The dust seems to have settled after another epic EFG London Jazz Festival. Ian at The Jazz Mann was very gracious to publish this wonderful review of our gig:
“The first lunchtime show I saw at the famous Pizza Express Jazz Club in Soho featured the Pennsylvania born , London based trumpeter and composer Andre Canniere who was leading a stellar quintet featuring Phronesis pianist Ivo Neame, bassist Ryan Trebilcock, drummer Jon Scott (the third sighting of this festival week) and the Austrian guitarist Hannes Riepler.
It was the same line up that I’d seen at Charlie Wright’s a couple of years ago opposite Riepler’s own band as part of the 2012 LJF. However I felt today’s gig was better, a combination of the intimacy of the venue and the fact that the musicians have continued to mature both individually and collectively in the intervening period.
Canniere has released two acclaimed albums on the Whirlwind Recordings label, “Forward Space” (2012) and “Coalescence” (2013). Both recordings were represented today as the quintet began their first set with the hard driving “Lost In Translation” from “Forward Space”. Like myself Canniere came to jazz from a sideways direction having started out as a rock music fan and there are still strong elements of this in his writing which ensures that his music sounds very contemporary. Guitarist Riepler played an important role here as he shared soloing duties with the leader.
From “Coalescence” came “Gibbs And East”, Canniere’s homage to the city of Rochester, NY with features for Trebilcock, Neame and Canniere himself.
Canniere’s writing is often influenced by political events. The sombre “Gaslands” is his protest against the effects of fracking in his home state and featured thoughtful solos from both Neame and the composer.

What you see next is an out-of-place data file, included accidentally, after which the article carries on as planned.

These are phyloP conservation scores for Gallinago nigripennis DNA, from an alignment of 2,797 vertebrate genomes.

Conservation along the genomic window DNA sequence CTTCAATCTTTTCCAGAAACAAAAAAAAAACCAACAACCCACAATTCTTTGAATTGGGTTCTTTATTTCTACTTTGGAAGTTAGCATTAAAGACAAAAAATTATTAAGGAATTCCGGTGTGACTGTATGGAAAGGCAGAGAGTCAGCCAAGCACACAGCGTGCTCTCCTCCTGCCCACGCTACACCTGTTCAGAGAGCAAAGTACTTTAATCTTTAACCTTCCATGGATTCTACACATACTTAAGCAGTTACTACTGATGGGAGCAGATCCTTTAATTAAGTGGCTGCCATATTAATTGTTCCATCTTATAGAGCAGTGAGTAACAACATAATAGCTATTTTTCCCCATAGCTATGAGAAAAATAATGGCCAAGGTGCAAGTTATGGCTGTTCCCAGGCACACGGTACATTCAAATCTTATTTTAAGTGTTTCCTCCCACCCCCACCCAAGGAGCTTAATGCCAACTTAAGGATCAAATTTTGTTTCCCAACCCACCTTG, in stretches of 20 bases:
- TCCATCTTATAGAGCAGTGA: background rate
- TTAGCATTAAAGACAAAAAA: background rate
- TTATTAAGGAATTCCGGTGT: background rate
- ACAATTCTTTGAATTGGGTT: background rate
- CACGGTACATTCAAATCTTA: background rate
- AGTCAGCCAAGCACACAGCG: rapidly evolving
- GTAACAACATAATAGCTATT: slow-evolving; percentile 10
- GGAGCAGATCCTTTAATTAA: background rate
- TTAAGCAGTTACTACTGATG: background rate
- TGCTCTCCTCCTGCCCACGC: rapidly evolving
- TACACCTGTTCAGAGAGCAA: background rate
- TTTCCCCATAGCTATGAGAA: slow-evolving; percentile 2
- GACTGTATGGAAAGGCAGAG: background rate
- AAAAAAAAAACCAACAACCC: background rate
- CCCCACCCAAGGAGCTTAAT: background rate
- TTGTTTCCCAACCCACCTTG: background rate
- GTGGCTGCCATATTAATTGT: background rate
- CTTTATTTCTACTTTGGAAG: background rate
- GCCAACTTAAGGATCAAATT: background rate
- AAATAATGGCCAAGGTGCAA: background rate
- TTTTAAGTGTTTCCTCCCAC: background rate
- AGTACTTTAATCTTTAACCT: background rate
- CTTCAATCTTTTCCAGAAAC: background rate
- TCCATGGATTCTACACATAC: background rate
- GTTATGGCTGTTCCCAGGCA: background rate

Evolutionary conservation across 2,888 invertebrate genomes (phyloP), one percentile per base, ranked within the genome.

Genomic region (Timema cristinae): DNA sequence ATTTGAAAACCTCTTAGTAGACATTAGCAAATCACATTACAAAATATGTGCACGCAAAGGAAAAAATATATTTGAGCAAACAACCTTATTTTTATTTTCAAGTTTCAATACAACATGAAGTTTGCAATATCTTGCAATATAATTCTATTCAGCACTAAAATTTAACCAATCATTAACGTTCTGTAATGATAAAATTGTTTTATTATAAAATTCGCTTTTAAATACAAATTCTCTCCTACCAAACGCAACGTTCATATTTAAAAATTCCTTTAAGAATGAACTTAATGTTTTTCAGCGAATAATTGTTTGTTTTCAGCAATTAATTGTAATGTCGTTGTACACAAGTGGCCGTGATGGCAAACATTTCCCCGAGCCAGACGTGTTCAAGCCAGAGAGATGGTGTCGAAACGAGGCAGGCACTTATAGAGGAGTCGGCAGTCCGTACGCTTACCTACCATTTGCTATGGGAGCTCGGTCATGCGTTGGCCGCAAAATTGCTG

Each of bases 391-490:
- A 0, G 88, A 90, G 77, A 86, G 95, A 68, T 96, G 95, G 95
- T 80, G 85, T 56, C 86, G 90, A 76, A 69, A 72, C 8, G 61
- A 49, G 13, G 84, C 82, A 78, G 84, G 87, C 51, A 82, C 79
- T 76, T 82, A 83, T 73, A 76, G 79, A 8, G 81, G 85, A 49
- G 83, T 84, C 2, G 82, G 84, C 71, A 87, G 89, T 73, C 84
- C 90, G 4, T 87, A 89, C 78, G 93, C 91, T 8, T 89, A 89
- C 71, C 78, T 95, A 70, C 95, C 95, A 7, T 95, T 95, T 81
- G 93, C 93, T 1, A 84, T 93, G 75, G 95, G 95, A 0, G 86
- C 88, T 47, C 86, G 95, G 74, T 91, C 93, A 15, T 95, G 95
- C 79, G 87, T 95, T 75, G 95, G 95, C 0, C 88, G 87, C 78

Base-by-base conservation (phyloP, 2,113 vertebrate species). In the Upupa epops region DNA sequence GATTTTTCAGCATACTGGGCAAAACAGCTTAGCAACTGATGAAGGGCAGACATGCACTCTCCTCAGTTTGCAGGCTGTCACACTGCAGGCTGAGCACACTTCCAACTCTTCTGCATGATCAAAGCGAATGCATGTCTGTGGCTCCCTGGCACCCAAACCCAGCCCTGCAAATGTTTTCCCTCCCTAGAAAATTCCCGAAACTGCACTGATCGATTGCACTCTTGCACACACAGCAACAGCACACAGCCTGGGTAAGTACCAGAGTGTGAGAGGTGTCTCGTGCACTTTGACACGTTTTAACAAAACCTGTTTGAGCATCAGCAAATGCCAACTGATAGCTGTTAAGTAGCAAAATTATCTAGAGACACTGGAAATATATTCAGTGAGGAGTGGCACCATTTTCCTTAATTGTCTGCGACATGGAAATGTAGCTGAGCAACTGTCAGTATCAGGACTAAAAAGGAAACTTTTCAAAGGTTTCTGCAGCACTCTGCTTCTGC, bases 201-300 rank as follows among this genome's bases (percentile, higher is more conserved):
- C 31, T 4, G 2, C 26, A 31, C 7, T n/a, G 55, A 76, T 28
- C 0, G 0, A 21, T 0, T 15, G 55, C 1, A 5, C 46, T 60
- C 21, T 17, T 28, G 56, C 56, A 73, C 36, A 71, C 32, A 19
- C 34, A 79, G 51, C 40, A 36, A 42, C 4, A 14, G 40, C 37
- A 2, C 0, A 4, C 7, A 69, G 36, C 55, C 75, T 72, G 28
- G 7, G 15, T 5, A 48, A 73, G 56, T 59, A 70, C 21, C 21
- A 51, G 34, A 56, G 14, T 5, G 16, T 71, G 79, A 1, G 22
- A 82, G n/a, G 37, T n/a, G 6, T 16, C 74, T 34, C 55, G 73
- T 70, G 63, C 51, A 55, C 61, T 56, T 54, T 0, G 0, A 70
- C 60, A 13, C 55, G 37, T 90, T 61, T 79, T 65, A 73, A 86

The title track from “Forward Space” represented a return to the powerful, fusion-esque style of the set opener with features for Riepler on guitar and the propulsive Scott at the drums.
Also from “Forward Space” came “Crunch”, a similarly forceful tune written in response to the financial crisis of 2008. With solos from Canniere and Riepler this brought the curtain down on a predominately energetic first half.
From “Coalescence” the composition “Point Zero”, Canniere’s protest against the laxity of American gun laws, began the second half with the composer’s unrest being expressed via his trumpet and Riepler’s guitar.
Although as yet unrecorded the tune “Realising” dates back to Canniere’s music college days. This proved to be a thoughtful, ballad like piece with Scott frequently deploying brushes and with solos from Neame and Riepler.
“Accelerated Decrepitude” appeared on a 2006 recording, “As of Yet”, made in New York with American musicians. The tune title comes from a phrase used in the dystopian film “Blade Runner”. Elements of this crept into the music but Canniere’s writing is intrinsically melodic and rarely wilfully “difficult”. Solos here from the composer on trumpet and Neame at the piano.
The ballad “Where We Grew Up”, another yet to be recoded item featured Canniere’s mournful trumpet above Scott’s mallet rumbles followed by Neame’s lyrical piano. As Scott switched to sticks Canniere’s playing became more anthemic, his soaring trumpet melodies doubled by Riepler on guitar.
I remember being disappointed at Charlie Wright’s by the fact that Canniere elected not to play “Cure” from “Forward Space” and I was delighted that he chose the piece to conclude his performance with it today. Written to describe the energy and urgency of living in New York City the tune has a killer riff and proved to be the jumping off point for bravura solos from Neame, Canniere and Riepler, the guitarist crouching to manipulate his sound via a range of floor mounted gizmos. An urgent dialogue between Neame and Scott mutated into a full blown drum solo as Canniere and his colleagues ended their lunchtime performance with a bang.
This was a great start to a very enjoyable few days at the Pizza Express. Both of Canniere’s most recent albums have been reviewed elsewhere on The Jazzmann and both are highly recommended, particularly the excellent “Forward Space”. “